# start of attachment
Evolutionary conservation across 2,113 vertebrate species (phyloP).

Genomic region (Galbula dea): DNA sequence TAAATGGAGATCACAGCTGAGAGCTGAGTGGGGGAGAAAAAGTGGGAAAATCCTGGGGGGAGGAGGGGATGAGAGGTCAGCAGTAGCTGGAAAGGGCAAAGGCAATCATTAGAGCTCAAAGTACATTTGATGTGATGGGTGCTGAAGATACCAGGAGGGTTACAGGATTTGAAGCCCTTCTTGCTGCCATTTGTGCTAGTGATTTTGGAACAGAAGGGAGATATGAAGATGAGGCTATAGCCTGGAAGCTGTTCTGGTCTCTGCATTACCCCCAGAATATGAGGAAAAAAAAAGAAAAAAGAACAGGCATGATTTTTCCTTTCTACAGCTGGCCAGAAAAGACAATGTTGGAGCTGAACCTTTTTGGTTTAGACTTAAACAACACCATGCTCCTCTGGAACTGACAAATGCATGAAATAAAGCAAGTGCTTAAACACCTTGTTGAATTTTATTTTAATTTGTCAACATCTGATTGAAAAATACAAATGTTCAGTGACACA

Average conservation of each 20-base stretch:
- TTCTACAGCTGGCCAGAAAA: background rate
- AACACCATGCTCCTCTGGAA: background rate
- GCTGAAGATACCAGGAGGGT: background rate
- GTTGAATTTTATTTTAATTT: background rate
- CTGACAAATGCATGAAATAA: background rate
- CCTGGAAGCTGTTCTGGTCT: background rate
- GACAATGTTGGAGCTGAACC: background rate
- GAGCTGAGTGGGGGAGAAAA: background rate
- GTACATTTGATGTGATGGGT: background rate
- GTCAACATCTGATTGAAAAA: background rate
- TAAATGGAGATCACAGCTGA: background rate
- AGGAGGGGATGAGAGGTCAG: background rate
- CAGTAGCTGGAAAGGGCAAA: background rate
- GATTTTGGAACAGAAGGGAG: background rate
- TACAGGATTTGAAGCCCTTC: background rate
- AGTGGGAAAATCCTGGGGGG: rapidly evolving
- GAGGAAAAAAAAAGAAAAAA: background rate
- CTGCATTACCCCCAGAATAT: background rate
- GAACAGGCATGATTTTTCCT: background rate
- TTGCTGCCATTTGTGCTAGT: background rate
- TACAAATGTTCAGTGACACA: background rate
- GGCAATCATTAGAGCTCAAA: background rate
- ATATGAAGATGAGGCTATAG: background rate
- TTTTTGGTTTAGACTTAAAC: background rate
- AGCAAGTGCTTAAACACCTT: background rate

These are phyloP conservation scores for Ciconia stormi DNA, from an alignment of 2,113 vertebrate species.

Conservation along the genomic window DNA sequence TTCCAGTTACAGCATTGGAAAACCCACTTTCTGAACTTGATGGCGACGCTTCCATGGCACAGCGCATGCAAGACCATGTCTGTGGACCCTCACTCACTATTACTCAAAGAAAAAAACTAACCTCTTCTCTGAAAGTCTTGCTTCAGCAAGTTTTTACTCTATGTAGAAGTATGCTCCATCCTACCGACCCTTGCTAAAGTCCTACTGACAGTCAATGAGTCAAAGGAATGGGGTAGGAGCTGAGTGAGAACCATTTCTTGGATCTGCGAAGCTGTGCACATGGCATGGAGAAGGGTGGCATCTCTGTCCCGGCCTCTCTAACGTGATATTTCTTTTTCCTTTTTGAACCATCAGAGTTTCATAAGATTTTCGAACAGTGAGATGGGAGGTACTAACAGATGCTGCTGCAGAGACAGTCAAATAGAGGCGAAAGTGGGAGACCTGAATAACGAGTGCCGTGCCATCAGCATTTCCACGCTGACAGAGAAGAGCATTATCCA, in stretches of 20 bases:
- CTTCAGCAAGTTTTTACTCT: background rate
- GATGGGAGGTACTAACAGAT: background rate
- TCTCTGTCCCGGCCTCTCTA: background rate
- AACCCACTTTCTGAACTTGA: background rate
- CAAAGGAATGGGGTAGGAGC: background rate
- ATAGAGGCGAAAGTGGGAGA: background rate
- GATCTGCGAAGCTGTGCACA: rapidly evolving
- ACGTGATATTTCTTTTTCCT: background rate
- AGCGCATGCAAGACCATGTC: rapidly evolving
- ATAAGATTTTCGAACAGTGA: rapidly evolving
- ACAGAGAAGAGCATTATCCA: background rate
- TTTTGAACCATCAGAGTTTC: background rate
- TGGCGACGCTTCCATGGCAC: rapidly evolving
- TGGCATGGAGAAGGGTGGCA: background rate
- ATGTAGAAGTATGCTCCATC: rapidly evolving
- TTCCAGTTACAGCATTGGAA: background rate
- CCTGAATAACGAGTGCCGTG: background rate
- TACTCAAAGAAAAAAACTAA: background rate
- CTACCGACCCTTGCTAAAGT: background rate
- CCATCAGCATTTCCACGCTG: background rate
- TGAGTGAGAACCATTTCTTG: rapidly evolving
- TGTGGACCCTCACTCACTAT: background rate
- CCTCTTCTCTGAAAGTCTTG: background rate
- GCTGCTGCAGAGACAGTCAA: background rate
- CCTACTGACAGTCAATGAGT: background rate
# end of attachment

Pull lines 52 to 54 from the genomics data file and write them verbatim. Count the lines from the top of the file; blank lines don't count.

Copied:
- TGTGGACCCTCACTCACTAT: background rate
- CCTCTTCTCTGAAAGTCTTG: background rate
- GCTGCTGCAGAGACAGTCAA: background rate